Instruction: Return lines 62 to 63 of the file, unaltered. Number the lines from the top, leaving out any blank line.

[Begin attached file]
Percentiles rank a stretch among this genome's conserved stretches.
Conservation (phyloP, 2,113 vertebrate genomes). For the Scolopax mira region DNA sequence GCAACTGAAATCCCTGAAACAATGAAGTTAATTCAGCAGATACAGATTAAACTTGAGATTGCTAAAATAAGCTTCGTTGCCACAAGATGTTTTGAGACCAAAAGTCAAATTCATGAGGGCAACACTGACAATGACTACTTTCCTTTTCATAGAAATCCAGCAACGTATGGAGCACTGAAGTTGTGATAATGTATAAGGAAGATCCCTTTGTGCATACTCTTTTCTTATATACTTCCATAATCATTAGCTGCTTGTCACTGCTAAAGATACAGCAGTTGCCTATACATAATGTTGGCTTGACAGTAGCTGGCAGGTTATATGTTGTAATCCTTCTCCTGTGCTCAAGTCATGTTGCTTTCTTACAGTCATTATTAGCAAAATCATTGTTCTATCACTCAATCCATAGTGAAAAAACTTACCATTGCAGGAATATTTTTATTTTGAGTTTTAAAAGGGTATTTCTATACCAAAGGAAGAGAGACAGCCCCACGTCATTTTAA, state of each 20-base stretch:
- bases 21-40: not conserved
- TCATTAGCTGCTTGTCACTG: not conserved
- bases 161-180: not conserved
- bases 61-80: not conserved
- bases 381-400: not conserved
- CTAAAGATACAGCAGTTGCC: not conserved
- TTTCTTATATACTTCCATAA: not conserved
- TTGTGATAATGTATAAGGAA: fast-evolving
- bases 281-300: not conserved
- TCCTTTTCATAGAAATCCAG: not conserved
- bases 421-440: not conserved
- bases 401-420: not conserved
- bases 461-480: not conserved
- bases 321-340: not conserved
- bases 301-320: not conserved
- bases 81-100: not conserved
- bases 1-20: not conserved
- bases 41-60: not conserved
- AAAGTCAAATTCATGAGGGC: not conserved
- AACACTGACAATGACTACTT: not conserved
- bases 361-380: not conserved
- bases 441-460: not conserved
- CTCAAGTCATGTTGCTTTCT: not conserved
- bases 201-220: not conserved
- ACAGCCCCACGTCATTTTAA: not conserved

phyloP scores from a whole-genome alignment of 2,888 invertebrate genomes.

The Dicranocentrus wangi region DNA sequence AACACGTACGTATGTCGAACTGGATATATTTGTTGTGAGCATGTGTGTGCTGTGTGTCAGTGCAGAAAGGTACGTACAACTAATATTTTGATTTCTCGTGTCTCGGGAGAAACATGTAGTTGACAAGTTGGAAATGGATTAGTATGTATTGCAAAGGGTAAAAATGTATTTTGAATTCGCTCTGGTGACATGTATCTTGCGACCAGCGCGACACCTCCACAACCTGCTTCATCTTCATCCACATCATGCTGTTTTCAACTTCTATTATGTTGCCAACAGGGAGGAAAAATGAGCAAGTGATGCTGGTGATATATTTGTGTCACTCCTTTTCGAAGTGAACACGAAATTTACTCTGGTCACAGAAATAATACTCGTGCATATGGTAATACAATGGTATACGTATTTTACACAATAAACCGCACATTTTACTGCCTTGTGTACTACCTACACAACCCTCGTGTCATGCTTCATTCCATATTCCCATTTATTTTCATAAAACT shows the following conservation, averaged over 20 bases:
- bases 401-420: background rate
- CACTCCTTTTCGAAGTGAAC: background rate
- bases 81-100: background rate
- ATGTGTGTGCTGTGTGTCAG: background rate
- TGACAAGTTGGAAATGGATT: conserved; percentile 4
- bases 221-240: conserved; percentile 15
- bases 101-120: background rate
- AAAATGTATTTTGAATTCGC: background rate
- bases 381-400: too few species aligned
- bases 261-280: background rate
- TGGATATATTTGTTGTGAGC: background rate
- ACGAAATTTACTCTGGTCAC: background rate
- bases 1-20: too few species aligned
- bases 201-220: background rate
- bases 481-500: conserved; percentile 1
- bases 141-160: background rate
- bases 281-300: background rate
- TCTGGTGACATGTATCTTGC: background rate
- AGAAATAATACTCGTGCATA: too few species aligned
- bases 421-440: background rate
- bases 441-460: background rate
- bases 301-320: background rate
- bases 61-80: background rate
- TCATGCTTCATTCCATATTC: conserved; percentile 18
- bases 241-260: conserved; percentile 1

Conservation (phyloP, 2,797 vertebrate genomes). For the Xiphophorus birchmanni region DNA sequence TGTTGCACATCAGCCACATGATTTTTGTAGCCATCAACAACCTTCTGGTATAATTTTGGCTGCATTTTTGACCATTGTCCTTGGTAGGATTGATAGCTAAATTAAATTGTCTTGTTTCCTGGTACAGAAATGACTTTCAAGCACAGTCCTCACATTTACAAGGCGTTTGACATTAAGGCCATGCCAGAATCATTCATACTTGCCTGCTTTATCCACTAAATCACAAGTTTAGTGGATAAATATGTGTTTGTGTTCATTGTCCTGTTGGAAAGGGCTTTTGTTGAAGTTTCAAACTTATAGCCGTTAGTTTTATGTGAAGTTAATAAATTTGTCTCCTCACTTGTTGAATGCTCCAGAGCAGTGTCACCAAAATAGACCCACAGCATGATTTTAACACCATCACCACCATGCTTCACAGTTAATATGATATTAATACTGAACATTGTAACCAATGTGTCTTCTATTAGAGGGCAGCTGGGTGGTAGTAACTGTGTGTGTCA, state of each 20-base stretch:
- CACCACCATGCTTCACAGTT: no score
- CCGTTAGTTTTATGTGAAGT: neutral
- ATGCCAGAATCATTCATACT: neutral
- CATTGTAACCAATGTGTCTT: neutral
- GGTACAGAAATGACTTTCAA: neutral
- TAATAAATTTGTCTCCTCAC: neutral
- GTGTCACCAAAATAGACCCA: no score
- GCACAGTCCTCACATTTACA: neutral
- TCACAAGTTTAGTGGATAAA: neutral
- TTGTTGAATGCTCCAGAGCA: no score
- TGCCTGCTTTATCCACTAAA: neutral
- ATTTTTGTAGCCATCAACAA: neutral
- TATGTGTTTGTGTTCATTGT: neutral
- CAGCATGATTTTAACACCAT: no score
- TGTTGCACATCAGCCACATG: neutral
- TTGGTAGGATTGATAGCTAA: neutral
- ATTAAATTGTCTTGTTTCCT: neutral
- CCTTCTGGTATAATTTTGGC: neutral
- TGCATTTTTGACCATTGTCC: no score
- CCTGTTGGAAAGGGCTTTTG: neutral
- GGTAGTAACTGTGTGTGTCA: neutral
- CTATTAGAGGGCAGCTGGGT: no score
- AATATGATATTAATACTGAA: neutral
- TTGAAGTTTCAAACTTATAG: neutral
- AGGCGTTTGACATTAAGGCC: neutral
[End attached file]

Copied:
- GTGTCACCAAAATAGACCCA: no score
- GCACAGTCCTCACATTTACA: neutral